Healthy Homes - Natural Gas
What is natural gas?
Natural gas is a colorless, odorless, combustible mixture of hydrocarbon gases. Natural gas provides about one-quarter of our country’s total energy consumption. Natural gas is almost pure methane when delivered to your home, school or workplace. Gas additives called mercaptans give natural gas its distinctive “rotten egg ” smell.
More than 40,000 miles of natural gas pipelines crisscross Tennessee. Wherever you live, work or play, you probably benefit from the energy products carried through these pipelines. Many people are unfamiliar with natural gas pipelines because of their strong safety record and because they are mostly underground. Sometimes natural gas pipeline incidents do occur, which can impose a risk to public health and safety.
From 2010-2012, natural gas was the fourth most commonly released chemical in Tennessee, according to our National Toxic Substance Incidents Program. About 49 percent of natural gas releases in Tennessee were due to human error and about 27 percent due to equipment failure.
The following information will help educate you about natural gas, pipelines, safety and emergency actions. Learn what to do if you suspect a gas leak.
How to detect a natural gas leak?
There are several ways to detect a natural gas leak:
Smell: The best indicator of a natural gas leak is an odor similar to rotten eggs.
Sight: Look for dirt blowing into the air, persistent bubbling in standing water or discolored or dead vegetation around a natural gas pipeline area.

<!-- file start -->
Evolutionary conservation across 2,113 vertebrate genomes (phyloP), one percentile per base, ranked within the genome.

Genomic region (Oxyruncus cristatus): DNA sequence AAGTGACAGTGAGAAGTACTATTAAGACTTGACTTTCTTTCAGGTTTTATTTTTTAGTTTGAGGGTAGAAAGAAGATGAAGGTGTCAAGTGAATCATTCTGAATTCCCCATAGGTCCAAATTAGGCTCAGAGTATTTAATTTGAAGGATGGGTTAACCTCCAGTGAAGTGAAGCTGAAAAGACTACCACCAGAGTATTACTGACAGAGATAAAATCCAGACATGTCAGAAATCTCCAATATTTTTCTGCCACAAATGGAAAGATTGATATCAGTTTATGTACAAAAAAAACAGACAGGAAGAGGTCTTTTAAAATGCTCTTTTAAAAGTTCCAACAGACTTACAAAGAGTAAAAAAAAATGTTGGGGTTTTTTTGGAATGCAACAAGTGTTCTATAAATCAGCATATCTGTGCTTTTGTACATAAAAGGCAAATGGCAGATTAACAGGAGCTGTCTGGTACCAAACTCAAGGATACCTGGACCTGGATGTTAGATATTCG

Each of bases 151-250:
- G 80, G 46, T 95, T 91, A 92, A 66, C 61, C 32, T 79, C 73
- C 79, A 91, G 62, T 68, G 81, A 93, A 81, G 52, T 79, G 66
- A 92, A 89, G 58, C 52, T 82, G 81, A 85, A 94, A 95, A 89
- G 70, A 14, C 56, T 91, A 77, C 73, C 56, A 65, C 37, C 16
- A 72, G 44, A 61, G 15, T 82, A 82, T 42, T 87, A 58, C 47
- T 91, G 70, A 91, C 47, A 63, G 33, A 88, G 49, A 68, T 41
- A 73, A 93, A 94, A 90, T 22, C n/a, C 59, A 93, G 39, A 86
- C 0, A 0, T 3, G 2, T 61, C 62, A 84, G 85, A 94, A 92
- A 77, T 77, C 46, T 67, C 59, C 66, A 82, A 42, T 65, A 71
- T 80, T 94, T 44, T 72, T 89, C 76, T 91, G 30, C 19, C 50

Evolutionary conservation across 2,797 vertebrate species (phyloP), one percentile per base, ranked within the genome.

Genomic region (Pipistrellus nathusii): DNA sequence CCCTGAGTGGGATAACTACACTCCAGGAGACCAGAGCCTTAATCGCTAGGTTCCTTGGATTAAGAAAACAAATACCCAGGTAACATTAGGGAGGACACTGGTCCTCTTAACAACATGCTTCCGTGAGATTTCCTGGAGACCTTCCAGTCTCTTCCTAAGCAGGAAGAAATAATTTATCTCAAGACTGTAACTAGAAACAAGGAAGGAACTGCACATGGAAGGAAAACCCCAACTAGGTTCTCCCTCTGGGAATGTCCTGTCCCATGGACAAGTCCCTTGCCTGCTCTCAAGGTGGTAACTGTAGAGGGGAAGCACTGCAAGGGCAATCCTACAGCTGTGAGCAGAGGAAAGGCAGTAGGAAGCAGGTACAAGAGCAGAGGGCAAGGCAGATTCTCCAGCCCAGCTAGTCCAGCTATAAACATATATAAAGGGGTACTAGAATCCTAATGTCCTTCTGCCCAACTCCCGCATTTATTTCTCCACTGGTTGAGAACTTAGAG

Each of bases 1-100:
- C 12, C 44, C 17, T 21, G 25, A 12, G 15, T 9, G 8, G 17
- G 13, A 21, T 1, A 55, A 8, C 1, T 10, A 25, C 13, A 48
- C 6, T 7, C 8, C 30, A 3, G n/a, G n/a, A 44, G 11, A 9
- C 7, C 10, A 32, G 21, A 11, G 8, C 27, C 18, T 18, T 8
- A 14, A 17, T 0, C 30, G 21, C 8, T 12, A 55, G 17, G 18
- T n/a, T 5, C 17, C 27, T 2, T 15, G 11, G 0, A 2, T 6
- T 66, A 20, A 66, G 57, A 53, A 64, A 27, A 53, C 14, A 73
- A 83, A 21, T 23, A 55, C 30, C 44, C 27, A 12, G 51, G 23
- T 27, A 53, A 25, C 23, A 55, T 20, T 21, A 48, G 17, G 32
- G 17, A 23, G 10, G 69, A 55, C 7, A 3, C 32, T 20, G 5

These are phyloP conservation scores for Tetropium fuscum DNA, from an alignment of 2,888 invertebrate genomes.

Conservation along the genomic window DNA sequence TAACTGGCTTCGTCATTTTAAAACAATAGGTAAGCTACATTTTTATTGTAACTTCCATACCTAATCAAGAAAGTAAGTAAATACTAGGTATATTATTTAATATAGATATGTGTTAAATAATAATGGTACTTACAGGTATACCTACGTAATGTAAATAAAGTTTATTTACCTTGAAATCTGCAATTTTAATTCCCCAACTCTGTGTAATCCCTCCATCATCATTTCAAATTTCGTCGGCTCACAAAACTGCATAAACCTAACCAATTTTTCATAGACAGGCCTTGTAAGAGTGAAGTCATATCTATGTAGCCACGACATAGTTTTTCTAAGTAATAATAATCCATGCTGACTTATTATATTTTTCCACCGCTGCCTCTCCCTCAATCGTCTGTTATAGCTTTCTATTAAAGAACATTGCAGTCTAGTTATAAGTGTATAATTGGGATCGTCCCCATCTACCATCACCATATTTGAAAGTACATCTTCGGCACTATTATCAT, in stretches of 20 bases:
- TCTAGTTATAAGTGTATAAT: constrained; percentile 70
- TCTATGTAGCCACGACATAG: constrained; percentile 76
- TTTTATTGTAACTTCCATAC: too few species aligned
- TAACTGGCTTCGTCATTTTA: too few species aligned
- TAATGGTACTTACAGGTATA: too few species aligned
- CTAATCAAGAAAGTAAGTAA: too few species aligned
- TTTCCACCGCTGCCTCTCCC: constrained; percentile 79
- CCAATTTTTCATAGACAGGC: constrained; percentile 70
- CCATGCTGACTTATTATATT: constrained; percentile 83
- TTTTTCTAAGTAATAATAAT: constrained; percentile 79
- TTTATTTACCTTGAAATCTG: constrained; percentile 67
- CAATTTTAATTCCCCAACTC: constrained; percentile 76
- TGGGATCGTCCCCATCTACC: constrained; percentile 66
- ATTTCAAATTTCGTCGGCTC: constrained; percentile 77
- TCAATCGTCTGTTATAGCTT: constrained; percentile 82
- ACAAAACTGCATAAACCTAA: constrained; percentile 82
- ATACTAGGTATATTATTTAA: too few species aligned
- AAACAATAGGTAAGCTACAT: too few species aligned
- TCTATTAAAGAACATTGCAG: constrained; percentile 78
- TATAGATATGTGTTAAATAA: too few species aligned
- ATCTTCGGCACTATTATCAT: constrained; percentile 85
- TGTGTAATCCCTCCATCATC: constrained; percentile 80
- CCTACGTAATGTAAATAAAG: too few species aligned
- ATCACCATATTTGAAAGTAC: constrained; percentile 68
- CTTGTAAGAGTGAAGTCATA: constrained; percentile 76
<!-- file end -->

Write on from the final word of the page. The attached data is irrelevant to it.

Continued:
Sound: Listen for an unusual hissing or roaring sound.
If you suspect a gas leak, act quickly!
Airborne natural gas can ignite easily and quickly. If you smell the “rotten egg” odor of natural gas:
- Make sure gas appliances are turned all the way OFF.
- Immediately have everyone leave the house.
- Call 911 from a neighbor's house or other location well away from the gas leak and explain the situation to authorities.
- Keep everyone away from the building until given the “all clear” from a gas company employee or other authority.
- Do not strike matches or create a flame or spark that could ignite the gas.
- Do not start an engine of any kind.
- Do not use a telephone or cell phone in the area.
- Do not flip on or off light switches, garage door openers or other electronics.
- Do not try to find the source of the natural gas leak yourself.
Other natural gas safety tips
- Gas appliances should have proper air circulation at all times.
- A gas flame should burn bright blue. A yellow or orange flame could indicate improper combustion or venting.
- Keep flammable or combustible items away from gas appliances and equipment.
- Use gas equipment only for what it was designed to do. For example, it is not safe to use a stove or range for heating a cold home.
- Buy only equipment that meets safety standards such as the American Gas Association’s Blue Star seal of approval.
- Always keep one or more fire extinguishers in your home.
- Always have a carbon monoxide detector. Click here for more information.
Call 811 before you dig
Before performing any type of home improvement project that requires digging, find out where your underground pipelines are. Be sure to call 811 before you perform any digging, even if it is planting a tree in your yard. This will allow the local utilities to come and mark the location of any underground lines to avoid damaging them when you dig. Make sure all those performing any excavation work in your neighborhood have notified 811. If a call to 811 has not been made prior to excavation, this could possibly result in damage to natural gas pipelines.
Tennessee Natural Gas Association
Know what’s below. Call before you dig.
Tennessee One-Call System